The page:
There are two main reasons why horses with broken legs are often euthanised and horse owners might say that the first reason is more important than the second, (1) is unviable to repair a broken leg and (2) economics come into play i.e. the cost of repair and the prognosis. The more cyncial of us would say the second reason plays the major role in deciding euthanasia.
Attitude of owner
It would appear that the attitude of the horse’s owner also comes into play as to whether they choose the former or the latter. Sometimes there is no choice but I suspect that when there is a choice economics come into play. Some people would say economics don’t come into play because there are occasions when champion horses have been euthanised after a broken leg even though they would have earned millions as a stud. That is surely good evidence that a repair was unviable.
Racehorse legs are lighter than the legs of regular horses. Because they are light they shatter making it unviable to repair them. Also, they have little soft tissue covering the bone. This makes healing of a repaired bone more difficult. Further, the repair of nerves, blood vessels and tendons might be unviable because of a lack of blood supply to these tissues (because of a thin soft tissue covering and poor blood supply after the injury).
The 500 kg weight of a horse is distributed evenly throughout the four legs and hooves. If you take one away because it has been repaired and is healing, the other three legs have to take the weight and this causes a condition called laminitis. This refers to an inflammation of the fibrous tissue in the hoof. It can be treated with painkillers but it can develop into a very severe case causing a lot of pain to the horse. The quality of life is much reduced. Quality of life is a factor in deciding euthanasia.
You could put a horse into a sling to support their weight but this causes problems as well. The horse won’t be used to it and it might take weeks for the broken leg to heal which creates a welfare issue for the horse. If the horse is heavy there is compression of the intestinal tract. It seems that putting a horse into a sling for a long time is probably unviable but there may be economic issues as well.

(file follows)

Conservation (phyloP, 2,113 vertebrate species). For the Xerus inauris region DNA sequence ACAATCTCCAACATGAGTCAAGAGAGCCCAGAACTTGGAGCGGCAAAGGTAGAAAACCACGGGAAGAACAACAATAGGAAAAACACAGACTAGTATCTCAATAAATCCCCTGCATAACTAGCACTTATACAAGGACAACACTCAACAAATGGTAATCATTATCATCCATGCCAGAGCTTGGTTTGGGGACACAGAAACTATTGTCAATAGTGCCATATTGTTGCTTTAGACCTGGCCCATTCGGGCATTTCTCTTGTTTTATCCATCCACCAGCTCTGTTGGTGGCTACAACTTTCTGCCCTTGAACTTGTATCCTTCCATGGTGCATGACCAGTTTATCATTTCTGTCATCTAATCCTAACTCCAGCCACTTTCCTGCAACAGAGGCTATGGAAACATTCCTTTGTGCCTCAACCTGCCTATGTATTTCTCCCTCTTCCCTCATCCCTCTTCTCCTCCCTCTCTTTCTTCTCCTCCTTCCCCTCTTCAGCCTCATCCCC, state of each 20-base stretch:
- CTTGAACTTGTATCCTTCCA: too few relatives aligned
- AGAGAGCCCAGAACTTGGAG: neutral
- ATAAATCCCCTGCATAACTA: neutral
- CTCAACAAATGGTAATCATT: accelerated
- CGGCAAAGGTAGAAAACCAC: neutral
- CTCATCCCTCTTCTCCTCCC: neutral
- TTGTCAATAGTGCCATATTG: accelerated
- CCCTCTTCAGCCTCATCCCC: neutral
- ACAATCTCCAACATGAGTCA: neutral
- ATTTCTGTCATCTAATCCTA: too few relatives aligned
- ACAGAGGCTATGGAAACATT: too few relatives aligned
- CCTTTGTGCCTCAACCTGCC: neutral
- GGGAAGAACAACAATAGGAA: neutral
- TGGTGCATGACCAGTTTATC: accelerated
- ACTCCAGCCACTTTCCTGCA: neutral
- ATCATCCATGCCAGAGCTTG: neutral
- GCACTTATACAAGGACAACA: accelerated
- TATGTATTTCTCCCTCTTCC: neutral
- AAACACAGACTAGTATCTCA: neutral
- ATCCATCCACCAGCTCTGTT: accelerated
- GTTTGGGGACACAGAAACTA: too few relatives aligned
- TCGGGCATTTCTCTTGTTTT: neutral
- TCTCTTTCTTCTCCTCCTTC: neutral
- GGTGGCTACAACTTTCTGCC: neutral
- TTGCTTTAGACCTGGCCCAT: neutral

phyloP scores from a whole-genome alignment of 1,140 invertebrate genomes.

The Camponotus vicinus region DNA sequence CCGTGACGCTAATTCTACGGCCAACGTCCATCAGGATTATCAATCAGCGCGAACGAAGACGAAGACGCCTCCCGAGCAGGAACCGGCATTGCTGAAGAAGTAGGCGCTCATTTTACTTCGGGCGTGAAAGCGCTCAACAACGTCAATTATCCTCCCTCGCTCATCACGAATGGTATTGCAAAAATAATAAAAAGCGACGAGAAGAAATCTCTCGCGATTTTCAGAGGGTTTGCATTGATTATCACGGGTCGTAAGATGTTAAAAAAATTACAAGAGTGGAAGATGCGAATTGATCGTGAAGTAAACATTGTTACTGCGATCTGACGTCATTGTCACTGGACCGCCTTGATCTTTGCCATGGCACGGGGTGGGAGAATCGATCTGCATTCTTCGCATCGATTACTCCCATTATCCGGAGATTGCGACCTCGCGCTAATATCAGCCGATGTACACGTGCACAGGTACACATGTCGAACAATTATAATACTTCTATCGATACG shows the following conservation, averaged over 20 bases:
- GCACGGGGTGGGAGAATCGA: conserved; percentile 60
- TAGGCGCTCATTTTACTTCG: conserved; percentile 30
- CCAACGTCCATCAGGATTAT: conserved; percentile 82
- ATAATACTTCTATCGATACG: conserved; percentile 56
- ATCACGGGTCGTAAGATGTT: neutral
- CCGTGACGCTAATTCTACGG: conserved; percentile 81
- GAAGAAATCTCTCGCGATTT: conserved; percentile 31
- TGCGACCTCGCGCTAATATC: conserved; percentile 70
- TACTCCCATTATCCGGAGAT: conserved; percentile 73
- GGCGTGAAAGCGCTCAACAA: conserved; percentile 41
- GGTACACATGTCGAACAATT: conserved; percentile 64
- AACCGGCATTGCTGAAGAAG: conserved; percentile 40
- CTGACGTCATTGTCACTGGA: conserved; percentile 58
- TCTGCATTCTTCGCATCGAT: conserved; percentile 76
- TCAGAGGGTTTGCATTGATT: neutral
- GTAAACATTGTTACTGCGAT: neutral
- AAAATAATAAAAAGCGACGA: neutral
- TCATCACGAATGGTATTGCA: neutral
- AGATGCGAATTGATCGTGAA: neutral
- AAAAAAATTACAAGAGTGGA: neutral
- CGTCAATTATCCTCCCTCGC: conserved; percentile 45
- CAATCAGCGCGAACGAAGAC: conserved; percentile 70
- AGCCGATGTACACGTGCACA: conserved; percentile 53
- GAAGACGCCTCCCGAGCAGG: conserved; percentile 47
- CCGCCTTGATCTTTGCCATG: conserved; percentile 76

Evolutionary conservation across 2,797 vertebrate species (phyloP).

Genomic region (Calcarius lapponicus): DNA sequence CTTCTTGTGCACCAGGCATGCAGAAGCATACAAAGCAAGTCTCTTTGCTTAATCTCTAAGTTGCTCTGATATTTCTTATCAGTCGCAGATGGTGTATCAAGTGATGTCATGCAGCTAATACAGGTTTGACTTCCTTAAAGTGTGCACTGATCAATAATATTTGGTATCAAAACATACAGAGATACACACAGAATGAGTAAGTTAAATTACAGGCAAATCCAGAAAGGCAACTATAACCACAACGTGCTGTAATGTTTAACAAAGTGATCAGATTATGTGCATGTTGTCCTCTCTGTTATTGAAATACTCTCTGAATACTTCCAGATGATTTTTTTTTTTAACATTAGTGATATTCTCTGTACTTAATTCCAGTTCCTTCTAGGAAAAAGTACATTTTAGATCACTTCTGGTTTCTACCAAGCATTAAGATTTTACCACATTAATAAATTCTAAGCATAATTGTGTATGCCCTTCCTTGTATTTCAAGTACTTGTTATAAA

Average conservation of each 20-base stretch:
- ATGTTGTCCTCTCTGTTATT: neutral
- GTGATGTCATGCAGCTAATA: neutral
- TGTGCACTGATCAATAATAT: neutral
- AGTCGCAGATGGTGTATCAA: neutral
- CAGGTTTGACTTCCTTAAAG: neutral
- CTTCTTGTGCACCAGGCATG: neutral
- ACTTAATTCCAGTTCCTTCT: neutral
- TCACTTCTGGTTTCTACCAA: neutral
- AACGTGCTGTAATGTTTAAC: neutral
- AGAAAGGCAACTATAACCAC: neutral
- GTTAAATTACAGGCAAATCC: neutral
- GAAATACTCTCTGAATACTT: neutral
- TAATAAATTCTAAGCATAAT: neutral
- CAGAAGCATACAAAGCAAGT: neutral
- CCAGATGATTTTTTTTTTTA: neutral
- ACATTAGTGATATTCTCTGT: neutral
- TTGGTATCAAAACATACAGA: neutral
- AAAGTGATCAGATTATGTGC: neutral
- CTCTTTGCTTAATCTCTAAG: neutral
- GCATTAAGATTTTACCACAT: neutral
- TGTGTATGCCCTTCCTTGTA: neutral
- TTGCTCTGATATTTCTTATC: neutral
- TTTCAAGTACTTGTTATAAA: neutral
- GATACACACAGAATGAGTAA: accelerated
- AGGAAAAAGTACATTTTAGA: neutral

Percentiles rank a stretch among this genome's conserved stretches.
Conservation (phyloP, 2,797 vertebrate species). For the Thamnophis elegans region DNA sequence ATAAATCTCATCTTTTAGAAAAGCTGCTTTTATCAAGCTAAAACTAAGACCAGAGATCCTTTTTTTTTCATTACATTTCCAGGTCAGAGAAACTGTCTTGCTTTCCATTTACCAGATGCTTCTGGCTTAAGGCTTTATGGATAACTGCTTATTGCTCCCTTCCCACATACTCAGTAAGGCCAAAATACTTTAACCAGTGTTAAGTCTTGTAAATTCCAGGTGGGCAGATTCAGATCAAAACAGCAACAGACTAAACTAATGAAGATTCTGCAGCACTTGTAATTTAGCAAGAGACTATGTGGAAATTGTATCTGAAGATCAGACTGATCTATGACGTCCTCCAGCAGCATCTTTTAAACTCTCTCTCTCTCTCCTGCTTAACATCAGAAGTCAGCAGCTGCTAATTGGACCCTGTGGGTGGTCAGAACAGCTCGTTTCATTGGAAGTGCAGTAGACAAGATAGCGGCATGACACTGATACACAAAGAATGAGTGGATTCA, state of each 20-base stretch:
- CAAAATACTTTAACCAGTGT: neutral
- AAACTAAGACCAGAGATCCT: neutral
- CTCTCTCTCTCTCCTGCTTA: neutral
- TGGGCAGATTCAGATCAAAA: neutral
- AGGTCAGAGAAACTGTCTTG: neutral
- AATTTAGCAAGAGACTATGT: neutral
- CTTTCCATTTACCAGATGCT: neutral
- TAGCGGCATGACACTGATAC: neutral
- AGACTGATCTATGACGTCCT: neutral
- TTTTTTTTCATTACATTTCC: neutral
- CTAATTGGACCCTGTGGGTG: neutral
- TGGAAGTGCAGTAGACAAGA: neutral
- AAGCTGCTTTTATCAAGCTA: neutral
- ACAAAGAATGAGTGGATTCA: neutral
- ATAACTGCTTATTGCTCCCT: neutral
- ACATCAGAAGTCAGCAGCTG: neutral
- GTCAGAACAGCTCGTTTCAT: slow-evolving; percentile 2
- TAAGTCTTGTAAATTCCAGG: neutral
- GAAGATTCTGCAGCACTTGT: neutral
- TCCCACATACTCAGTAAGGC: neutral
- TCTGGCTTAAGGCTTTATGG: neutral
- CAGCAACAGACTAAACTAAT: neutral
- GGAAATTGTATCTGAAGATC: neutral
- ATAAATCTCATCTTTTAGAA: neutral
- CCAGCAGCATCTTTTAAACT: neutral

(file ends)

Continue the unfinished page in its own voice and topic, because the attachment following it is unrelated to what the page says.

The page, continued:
Sometimes people question why horses are put down so quickly on the racecourse. The argument is that a veterinarian can decide within the timeframe allowed whether the horse should be euthanised or treated. If the horse can be treated it would be taken away in a horse ambulance.
There have been improvements in treatments such as better anaesthetics, better pain relief and better technology to hoist horses. There is a better understanding of bone biology and how they heal. Also diagnosis is better nowadays. This results in a greater chance of survival for a horse with a broken leg.
I wonder whether wild horses have anatomies and legs which are more robust and more repairable than the legs of racehorses. The point I’m making is that the way racehorses are bred may predispose them to un-repairable broken legs. If that is a fair comment then some of the responsibility for euthanising a horse with a broken leg can be put down to breeding for speed rather than robustness. I suspect that the breeders are a main reason why horses are euthanised rather than undergo surgery for a broken leg.
Clearly, the type of break is a major factor in deciding whether a horse is euthanised or not. This is veterinarians’work. I can’t discuss it here. I think that the bottom line, based on my research, is that it is much harder to treat a horse with a broken leg than a person and I suspect that if the horse does not have a stud value then for economic reasons the horse will be put down if the owner foresees a difficult repair over a long period of time.